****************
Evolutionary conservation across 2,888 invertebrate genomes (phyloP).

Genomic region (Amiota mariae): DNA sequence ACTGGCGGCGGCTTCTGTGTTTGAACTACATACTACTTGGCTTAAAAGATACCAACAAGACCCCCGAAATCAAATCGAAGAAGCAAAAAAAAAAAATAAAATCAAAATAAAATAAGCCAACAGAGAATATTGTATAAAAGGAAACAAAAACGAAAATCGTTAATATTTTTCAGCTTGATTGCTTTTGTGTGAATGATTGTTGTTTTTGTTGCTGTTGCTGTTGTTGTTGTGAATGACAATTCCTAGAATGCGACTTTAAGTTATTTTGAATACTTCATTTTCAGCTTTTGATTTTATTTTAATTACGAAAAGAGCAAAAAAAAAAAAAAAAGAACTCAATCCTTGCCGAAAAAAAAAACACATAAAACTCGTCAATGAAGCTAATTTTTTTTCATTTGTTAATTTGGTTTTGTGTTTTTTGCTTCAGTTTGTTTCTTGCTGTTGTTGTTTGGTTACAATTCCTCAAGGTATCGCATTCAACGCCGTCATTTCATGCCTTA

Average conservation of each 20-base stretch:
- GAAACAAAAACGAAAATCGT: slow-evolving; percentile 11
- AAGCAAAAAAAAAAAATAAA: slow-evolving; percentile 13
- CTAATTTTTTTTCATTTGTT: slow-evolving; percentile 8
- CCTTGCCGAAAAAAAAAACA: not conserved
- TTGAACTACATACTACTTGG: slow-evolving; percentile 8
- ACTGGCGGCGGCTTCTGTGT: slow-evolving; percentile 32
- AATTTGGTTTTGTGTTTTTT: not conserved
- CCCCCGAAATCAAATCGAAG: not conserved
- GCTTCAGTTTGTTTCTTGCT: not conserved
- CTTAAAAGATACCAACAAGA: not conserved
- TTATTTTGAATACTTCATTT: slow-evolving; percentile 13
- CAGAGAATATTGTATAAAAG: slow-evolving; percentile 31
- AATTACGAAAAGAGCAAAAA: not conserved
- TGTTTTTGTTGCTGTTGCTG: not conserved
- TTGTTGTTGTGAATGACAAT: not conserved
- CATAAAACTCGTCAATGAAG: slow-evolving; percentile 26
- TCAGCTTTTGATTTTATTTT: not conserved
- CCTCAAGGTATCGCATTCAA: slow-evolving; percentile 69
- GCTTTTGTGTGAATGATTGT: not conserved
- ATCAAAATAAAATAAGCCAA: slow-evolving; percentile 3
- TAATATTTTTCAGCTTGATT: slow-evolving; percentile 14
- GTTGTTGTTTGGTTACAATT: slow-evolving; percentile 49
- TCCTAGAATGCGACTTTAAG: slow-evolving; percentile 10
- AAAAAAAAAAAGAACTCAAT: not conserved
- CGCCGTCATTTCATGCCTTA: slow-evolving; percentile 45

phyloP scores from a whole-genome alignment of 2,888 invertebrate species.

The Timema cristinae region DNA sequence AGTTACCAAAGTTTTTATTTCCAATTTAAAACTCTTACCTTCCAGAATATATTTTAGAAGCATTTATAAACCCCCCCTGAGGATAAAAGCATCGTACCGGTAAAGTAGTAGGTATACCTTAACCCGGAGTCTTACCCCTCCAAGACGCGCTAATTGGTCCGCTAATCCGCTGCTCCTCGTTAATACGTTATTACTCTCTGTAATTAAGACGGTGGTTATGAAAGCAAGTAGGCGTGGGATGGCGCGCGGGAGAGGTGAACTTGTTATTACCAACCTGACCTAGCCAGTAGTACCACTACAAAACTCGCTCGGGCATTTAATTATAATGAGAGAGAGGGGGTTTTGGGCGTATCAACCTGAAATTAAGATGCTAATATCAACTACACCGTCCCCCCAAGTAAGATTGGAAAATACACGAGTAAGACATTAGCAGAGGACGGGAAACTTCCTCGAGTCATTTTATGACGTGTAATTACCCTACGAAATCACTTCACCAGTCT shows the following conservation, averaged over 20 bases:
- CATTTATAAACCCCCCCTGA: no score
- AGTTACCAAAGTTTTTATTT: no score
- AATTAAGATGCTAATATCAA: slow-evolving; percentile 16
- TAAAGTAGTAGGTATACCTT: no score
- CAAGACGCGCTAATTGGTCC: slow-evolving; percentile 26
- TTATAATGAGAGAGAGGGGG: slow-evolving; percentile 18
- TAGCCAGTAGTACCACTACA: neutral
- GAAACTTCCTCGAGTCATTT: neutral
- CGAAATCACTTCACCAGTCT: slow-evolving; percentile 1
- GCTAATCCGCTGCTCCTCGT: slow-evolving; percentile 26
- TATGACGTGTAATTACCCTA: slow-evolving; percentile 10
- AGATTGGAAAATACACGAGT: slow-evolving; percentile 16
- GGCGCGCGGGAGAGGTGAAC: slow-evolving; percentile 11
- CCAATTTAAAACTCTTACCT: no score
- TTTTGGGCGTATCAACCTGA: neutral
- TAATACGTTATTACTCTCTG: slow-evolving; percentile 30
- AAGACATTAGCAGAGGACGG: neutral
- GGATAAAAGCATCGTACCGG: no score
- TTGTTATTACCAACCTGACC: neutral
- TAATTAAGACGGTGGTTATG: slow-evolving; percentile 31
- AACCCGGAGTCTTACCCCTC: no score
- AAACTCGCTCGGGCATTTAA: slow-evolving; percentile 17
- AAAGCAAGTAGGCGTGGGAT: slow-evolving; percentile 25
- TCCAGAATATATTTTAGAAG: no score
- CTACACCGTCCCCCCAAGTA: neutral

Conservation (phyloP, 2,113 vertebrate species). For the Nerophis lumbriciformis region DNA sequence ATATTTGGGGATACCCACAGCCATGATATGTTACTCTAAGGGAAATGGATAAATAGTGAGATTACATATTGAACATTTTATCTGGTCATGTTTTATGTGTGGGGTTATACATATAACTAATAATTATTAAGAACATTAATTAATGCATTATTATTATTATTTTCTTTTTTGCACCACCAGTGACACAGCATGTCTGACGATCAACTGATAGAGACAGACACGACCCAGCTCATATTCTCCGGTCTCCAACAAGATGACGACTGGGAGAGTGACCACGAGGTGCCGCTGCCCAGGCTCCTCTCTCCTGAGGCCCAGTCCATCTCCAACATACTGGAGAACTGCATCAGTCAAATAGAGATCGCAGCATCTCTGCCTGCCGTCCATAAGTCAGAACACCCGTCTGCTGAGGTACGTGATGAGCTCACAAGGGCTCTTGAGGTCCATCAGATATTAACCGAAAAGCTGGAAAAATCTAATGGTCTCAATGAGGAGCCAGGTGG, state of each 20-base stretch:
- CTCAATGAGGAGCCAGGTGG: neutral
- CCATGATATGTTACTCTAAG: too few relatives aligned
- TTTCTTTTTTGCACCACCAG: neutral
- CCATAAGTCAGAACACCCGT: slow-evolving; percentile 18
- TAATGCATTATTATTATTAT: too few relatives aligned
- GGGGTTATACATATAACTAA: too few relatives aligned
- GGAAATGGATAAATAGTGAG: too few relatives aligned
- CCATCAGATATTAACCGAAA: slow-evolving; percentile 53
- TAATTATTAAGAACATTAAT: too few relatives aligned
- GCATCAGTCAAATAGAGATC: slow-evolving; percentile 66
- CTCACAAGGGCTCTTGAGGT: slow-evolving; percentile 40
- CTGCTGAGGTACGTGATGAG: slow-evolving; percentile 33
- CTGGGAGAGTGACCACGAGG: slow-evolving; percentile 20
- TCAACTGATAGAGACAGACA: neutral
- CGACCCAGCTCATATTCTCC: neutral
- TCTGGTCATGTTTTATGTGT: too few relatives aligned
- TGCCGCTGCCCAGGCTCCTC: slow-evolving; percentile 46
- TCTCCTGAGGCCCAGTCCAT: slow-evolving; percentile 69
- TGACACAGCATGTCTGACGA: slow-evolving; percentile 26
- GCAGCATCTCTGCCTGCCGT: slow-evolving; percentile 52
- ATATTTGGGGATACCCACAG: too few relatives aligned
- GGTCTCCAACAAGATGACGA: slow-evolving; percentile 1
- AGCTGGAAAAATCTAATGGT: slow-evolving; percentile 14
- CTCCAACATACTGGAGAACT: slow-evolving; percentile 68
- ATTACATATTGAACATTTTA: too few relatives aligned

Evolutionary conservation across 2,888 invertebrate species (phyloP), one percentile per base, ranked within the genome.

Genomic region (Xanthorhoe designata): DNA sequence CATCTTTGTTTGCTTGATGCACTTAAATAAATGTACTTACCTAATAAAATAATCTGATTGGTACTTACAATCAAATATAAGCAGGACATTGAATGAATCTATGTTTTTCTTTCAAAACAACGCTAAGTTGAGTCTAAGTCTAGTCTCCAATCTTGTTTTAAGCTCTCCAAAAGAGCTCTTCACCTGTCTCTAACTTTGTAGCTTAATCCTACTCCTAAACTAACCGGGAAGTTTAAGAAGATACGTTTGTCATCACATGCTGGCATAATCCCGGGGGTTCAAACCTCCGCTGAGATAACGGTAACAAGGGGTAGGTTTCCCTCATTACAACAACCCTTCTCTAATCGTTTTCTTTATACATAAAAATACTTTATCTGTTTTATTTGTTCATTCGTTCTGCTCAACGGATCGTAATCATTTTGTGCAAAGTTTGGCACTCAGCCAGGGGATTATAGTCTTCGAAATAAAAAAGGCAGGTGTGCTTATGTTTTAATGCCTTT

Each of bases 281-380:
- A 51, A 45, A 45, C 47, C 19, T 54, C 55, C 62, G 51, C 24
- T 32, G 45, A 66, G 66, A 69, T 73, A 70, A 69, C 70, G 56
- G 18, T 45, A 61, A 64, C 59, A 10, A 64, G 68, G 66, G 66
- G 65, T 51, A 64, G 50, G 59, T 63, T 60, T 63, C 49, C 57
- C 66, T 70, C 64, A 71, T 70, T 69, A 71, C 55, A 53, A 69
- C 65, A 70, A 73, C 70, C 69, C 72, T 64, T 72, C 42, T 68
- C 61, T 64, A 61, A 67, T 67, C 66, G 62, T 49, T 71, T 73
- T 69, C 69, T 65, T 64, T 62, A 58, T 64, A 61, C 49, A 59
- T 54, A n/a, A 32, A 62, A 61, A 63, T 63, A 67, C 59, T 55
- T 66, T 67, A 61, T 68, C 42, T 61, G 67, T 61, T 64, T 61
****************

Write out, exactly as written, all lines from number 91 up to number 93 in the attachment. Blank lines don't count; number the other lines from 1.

- C 61, T 64, A 61, A 67, T 67, C 66, G 62, T 49, T 71, T 73
- T 69, C 69, T 65, T 64, T 62, A 58, T 64, A 61, C 49, A 59
- T 54, A n/a, A 32, A 62, A 61, A 63, T 63, A 67, C 59, T 55